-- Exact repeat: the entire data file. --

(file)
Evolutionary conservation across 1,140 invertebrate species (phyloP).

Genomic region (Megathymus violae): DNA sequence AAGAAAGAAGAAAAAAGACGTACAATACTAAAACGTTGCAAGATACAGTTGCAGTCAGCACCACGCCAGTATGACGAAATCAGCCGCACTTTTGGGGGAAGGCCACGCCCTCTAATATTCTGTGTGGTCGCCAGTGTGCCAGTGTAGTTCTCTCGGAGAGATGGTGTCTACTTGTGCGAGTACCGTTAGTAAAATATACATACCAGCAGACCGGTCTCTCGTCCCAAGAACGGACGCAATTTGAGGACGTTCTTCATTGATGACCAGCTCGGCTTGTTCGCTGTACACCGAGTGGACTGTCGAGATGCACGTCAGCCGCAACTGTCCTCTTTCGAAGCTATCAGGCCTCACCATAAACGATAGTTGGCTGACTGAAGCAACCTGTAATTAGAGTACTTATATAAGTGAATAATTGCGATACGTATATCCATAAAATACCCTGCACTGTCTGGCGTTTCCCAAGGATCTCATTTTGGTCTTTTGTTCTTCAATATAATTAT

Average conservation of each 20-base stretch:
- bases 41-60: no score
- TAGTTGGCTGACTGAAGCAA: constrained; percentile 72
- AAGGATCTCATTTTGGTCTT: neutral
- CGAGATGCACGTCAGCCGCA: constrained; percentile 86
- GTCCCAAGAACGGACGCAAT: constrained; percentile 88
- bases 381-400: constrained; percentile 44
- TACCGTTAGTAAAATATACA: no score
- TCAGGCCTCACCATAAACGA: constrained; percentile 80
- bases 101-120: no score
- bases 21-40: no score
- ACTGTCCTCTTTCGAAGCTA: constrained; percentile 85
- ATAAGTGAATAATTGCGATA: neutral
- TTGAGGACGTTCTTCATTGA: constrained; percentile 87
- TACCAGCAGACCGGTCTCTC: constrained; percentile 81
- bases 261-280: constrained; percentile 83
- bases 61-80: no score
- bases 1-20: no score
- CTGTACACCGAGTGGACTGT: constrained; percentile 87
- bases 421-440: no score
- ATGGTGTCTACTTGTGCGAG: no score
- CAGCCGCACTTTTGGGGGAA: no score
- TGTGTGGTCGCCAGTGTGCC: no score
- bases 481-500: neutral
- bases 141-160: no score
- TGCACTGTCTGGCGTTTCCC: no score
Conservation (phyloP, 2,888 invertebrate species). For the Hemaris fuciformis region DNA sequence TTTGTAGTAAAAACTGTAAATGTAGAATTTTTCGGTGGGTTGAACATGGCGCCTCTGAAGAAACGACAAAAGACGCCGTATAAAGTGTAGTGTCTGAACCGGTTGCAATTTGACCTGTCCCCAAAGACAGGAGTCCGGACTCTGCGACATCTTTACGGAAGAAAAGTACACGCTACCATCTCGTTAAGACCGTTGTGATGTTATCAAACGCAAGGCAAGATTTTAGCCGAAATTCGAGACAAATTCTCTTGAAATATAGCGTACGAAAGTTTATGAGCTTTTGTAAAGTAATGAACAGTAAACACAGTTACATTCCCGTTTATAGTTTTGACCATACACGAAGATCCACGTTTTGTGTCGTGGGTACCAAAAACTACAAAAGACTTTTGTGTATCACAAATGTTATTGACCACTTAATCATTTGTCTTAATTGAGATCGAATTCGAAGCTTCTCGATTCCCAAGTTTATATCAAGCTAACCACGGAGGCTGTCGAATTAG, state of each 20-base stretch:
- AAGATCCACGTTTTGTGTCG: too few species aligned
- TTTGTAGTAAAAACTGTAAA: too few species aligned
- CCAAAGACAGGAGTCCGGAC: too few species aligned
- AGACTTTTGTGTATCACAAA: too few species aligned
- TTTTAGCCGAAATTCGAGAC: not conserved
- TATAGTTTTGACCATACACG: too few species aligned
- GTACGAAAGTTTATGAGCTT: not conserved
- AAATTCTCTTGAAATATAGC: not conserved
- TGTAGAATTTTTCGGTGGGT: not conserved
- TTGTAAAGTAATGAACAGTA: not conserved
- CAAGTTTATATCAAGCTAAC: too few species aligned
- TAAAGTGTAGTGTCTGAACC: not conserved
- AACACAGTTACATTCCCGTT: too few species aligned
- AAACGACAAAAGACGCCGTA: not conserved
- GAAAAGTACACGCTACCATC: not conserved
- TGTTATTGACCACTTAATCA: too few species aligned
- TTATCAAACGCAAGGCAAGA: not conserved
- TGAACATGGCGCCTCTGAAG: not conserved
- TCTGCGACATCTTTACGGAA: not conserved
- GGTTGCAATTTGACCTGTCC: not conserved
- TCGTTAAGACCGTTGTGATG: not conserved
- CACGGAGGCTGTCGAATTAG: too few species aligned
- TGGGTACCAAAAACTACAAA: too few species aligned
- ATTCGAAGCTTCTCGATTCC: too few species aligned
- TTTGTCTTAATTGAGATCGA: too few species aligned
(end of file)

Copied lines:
Evolutionary conservation across 1,140 invertebrate species (phyloP).

Genomic region (Megathymus violae): DNA sequence AAGAAAGAAGAAAAAAGACGTACAATACTAAAACGTTGCAAGATACAGTTGCAGTCAGCACCACGCCAGTATGACGAAATCAGCCGCACTTTTGGGGGAAGGCCACGCCCTCTAATATTCTGTGTGGTCGCCAGTGTGCCAGTGTAGTTCTCTCGGAGAGATGGTGTCTACTTGTGCGAGTACCGTTAGTAAAATATACATACCAGCAGACCGGTCTCTCGTCCCAAGAACGGACGCAATTTGAGGACGTTCTTCATTGATGACCAGCTCGGCTTGTTCGCTGTACACCGAGTGGACTGTCGAGATGCACGTCAGCCGCAACTGTCCTCTTTCGAAGCTATCAGGCCTCACCATAAACGATAGTTGGCTGACTGAAGCAACCTGTAATTAGAGTACTTATATAAGTGAATAATTGCGATACGTATATCCATAAAATACCCTGCACTGTCTGGCGTTTCCCAAGGATCTCATTTTGGTCTTTTGTTCTTCAATATAATTAT

Average conservation of each 20-base stretch:
- bases 41-60: no score
- TAGTTGGCTGACTGAAGCAA: constrained; percentile 72
- AAGGATCTCATTTTGGTCTT: neutral
- CGAGATGCACGTCAGCCGCA: constrained; percentile 86
- GTCCCAAGAACGGACGCAAT: constrained; percentile 88
- bases 381-400: constrained; percentile 44
- TACCGTTAGTAAAATATACA: no score
- TCAGGCCTCACCATAAACGA: constrained; percentile 80
- bases 101-120: no score
- bases 21-40: no score
- ACTGTCCTCTTTCGAAGCTA: constrained; percentile 85
- ATAAGTGAATAATTGCGATA: neutral
- TTGAGGACGTTCTTCATTGA: constrained; percentile 87
- TACCAGCAGACCGGTCTCTC: constrained; percentile 81
- bases 261-280: constrained; percentile 83
- bases 61-80: no score
- bases 1-20: no score
- CTGTACACCGAGTGGACTGT: constrained; percentile 87
- bases 421-440: no score
- ATGGTGTCTACTTGTGCGAG: no score
- CAGCCGCACTTTTGGGGGAA: no score
- TGTGTGGTCGCCAGTGTGCC: no score
- bases 481-500: neutral
- bases 141-160: no score
- TGCACTGTCTGGCGTTTCCC: no score
Conservation (phyloP, 2,888 invertebrate species). For the Hemaris fuciformis region DNA sequence TTTGTAGTAAAAACTGTAAATGTAGAATTTTTCGGTGGGTTGAACATGGCGCCTCTGAAGAAACGACAAAAGACGCCGTATAAAGTGTAGTGTCTGAACCGGTTGCAATTTGACCTGTCCCCAAAGACAGGAGTCCGGACTCTGCGACATCTTTACGGAAGAAAAGTACACGCTACCATCTCGTTAAGACCGTTGTGATGTTATCAAACGCAAGGCAAGATTTTAGCCGAAATTCGAGACAAATTCTCTTGAAATATAGCGTACGAAAGTTTATGAGCTTTTGTAAAGTAATGAACAGTAAACACAGTTACATTCCCGTTTATAGTTTTGACCATACACGAAGATCCACGTTTTGTGTCGTGGGTACCAAAAACTACAAAAGACTTTTGTGTATCACAAATGTTATTGACCACTTAATCATTTGTCTTAATTGAGATCGAATTCGAAGCTTCTCGATTCCCAAGTTTATATCAAGCTAACCACGGAGGCTGTCGAATTAG, state of each 20-base stretch:
- AAGATCCACGTTTTGTGTCG: too few species aligned
- TTTGTAGTAAAAACTGTAAA: too few species aligned
- CCAAAGACAGGAGTCCGGAC: too few species aligned
- AGACTTTTGTGTATCACAAA: too few species aligned
- TTTTAGCCGAAATTCGAGAC: not conserved
- TATAGTTTTGACCATACACG: too few species aligned
- GTACGAAAGTTTATGAGCTT: not conserved
- AAATTCTCTTGAAATATAGC: not conserved
- TGTAGAATTTTTCGGTGGGT: not conserved
- TTGTAAAGTAATGAACAGTA: not conserved
- CAAGTTTATATCAAGCTAAC: too few species aligned
- TAAAGTGTAGTGTCTGAACC: not conserved
- AACACAGTTACATTCCCGTT: too few species aligned
- AAACGACAAAAGACGCCGTA: not conserved
- GAAAAGTACACGCTACCATC: not conserved
- TGTTATTGACCACTTAATCA: too few species aligned
- TTATCAAACGCAAGGCAAGA: not conserved
- TGAACATGGCGCCTCTGAAG: not conserved
- TCTGCGACATCTTTACGGAA: not conserved
- GGTTGCAATTTGACCTGTCC: not conserved
- TCGTTAAGACCGTTGTGATG: not conserved
- CACGGAGGCTGTCGAATTAG: too few species aligned
- TGGGTACCAAAAACTACAAA: too few species aligned
- ATTCGAAGCTTCTCGATTCC: too few species aligned
- TTTGTCTTAATTGAGATCGA: too few species aligned